Zazen is a style of Zen meditation, which is said to have begun in Japan in the 6th century. Zazen requires one to sit and meditate in a lotus position, the position that you will typically see Buddha in statues and portraits, It is the basis of training for Buddhist monks and it is usually practiced twice a day, once in the morning and once in the evening.
When I went to Mampukuji I was able to learn about and practice Zazen with a real Buddhist monk. You can ask almost any Buddhist temple if they have any available spots in the next Zazen meditation. I was surprised at how many people wanted to practice or learn about Zazen. Since there are a lot of temples in Kyoto, I recommend going to a temple that not many tourists go to. Mampukuji was the perfect choice for me. A Chinese monk built Mampukuji temple in 1661. The Chinese influences on the architecture are apparent. Besides the temple there is a museum with various artifacts that one can enjoy for only ¥500. The most famous artifact is an enormous wooden fish that hangs from the ceiling. One of the largest wooden fish in Japan, it is struck to announce meal times and meditation times. Since Mampukuji is a little tucked away, not only did it have an opening for Zazen, I had the whole temple to myself! It was a unique experience to have a Buddhist monk show how they live, their history and give a private tour of the temple. It was also perfect for Zazen because there were no distractions and it was much more enjoyable to have a one-on-one class with a monk at such a huge temple.
There are three main points in Zazen. The first is correct posture. To achieve correct posture you have to cross your legs and, depending on the type of Zazen, you may have to do an inverted cross. Fortunately you are given two zabuton (cushions) so you can sit without losing your balance. After doing this you have to keep your back straight and chin tucked in. This allows the spine to be straight, allowing a connection from Earth to Heaven. Then you place one hand over the other to make a circle, allowing the thumbs to touch to close the circle. Then you place your hands on the center of your stomach.
After achieving correct posture, you move on to the correct breathing techniques. The correct breathing technique is to exhale from the belly and squeeze all the air out. You then inhale slowly. The pace of breathing is quite slow and even.
After achieving the correct breathing technique you then allow your mind to be clear and prepare it for meditation. While doing so you are not allowed to close your eyes, you keep them half closed. This is because, like Buddha, you should always be able to see what is going on around in the world. You are allowed to blink, so don’t worry.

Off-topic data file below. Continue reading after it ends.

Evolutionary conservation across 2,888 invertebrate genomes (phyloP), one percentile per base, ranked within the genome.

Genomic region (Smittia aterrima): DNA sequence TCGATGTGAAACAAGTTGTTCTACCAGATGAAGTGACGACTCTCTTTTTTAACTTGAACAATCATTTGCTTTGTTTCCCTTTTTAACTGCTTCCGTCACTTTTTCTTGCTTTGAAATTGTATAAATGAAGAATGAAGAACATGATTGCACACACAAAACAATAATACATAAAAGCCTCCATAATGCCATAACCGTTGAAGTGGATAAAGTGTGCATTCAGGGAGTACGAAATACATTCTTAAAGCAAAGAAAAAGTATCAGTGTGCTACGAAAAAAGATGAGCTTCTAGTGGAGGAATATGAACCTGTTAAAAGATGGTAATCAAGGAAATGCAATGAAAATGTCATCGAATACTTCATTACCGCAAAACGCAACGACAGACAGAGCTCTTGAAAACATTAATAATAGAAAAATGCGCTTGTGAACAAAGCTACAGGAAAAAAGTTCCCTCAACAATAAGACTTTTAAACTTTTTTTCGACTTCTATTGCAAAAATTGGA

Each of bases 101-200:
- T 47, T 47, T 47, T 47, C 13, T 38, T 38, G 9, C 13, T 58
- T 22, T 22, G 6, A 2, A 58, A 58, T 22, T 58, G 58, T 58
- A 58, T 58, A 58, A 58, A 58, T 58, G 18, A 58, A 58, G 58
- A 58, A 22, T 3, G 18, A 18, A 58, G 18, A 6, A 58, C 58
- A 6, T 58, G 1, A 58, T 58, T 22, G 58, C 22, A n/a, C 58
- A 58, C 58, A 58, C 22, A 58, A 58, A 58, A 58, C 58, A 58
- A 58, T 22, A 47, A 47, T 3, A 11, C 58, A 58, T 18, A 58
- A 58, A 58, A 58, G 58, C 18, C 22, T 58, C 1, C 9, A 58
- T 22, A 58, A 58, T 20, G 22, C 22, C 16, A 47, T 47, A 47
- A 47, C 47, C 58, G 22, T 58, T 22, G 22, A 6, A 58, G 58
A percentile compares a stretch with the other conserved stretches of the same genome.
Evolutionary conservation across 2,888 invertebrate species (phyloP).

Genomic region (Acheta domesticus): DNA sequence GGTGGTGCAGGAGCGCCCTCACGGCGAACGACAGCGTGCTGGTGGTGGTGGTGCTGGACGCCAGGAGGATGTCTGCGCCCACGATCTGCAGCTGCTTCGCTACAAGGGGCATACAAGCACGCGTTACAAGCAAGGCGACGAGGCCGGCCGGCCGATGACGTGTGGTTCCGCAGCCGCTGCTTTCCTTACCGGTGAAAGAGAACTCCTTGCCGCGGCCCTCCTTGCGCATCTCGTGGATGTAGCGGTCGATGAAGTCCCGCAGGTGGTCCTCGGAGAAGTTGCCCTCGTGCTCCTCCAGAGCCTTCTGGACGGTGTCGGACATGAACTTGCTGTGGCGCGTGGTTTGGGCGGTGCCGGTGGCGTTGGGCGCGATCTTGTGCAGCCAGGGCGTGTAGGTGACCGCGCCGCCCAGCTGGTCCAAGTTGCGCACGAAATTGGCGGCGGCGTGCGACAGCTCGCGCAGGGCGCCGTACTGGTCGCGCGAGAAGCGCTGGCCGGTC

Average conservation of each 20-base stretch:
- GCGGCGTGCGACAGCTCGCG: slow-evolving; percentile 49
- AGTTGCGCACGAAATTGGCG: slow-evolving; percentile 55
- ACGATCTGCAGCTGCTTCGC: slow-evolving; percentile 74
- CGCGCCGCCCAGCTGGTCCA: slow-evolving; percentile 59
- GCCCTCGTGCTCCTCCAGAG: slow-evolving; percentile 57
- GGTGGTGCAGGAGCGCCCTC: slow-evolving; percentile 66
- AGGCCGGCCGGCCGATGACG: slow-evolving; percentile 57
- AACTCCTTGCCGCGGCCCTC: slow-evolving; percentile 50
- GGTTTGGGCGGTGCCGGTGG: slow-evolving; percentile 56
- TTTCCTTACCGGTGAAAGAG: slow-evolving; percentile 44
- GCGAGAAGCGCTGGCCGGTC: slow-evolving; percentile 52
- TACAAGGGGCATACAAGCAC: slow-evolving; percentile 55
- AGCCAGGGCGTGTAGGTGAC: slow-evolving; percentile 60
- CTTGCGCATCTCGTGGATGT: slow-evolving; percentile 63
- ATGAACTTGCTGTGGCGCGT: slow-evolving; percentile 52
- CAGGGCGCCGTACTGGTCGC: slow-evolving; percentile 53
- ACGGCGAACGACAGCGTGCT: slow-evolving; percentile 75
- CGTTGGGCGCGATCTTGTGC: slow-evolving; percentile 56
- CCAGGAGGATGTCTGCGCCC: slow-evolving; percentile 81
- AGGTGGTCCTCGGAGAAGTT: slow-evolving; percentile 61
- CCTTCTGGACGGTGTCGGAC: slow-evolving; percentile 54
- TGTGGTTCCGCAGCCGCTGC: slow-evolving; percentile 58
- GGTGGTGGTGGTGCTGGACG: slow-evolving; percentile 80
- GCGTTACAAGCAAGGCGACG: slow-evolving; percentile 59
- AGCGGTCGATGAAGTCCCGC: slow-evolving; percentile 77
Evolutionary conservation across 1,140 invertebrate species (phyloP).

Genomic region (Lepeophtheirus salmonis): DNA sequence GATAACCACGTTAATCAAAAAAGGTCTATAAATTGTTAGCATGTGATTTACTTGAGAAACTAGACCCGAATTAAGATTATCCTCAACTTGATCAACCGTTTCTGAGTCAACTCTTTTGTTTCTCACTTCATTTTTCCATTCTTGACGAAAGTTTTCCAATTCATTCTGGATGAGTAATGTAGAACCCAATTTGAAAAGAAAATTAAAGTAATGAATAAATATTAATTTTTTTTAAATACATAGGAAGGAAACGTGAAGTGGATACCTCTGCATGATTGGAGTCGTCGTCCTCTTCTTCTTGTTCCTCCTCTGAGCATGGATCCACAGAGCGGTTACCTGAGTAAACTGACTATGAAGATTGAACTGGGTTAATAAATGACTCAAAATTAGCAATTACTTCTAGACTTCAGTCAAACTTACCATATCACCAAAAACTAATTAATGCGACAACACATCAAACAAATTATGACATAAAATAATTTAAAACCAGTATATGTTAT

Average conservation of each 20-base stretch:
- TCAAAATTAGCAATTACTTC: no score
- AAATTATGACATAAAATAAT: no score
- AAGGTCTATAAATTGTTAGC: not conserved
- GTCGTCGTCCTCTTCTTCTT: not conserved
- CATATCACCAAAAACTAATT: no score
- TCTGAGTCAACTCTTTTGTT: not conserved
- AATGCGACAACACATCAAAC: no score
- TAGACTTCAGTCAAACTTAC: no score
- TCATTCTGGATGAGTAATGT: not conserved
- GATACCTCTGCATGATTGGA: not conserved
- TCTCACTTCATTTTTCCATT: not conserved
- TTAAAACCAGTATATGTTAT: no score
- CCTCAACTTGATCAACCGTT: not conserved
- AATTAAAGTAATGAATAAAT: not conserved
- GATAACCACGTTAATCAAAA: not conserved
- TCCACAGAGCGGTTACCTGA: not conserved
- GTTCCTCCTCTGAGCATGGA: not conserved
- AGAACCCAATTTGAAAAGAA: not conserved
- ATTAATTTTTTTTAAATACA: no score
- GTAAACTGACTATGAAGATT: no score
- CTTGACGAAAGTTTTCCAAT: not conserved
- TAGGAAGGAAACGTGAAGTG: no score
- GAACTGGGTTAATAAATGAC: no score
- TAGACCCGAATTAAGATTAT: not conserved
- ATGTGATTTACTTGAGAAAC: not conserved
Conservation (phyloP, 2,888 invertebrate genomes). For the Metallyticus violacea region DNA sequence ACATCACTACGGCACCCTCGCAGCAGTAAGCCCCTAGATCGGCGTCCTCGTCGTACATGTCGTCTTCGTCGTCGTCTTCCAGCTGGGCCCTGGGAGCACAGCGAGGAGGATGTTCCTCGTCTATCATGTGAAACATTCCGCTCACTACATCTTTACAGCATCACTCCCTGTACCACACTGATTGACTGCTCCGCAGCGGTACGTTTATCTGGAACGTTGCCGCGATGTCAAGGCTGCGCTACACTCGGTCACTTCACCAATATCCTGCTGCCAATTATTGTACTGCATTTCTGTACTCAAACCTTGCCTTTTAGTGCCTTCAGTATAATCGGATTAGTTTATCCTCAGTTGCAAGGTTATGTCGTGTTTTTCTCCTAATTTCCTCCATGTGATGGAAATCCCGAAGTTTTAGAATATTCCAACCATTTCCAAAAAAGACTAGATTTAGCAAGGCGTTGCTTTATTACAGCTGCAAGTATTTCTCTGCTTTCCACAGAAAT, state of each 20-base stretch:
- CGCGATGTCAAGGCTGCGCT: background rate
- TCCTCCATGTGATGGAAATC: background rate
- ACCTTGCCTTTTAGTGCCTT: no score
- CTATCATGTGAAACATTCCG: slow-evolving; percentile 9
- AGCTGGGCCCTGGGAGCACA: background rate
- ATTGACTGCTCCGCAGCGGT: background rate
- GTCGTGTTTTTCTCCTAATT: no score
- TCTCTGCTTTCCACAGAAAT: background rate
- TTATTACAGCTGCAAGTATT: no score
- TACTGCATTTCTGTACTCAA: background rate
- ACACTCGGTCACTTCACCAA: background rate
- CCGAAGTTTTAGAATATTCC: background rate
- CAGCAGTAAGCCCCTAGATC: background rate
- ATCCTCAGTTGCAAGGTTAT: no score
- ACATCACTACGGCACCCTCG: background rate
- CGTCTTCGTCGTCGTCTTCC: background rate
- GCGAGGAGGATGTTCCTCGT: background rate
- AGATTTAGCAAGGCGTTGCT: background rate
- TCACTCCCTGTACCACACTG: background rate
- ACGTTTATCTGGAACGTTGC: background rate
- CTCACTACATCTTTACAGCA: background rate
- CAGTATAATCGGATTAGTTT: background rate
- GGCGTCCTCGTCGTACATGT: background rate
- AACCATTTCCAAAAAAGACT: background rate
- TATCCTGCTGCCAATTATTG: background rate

After doing these three key steps, the monk will start the mediation process. Although normally the mediation process can take hours, the one I participated in totaled 30 minutes, with a break in-between. Although I felt that the 30 minutes went by quickly, doing this for hours would be tough.
During the mediation process, the monk walls around carrying a stick, called kyousaku. It's used to tap the person mediating three times on each shoulder whenever the monk notices that their concentration is wavering or that their posture is incorrect.
I highly recommend trying Zazen meditation. It was a very unique experience and you get the feel of what monks do for training. The meditation was only ¥3,000 at Mampukuji and it is quite accessible even if you know nothing about mediation. Included in the fee is the opportunity to write a Buddhist mantra using sumi and fude, ink and brush. This was the traditional way to write in pre-modern Japan. The monks will stamp what you wrote with the Mampukuji stamp to make it official. You are also allowed to keep the brush as well as what you wrote to show your friends and family. Alternatively, you can leave your writing at the temple and have the monks bless it the next morning. Finally, you are given an omamori (amulet) to keep as well.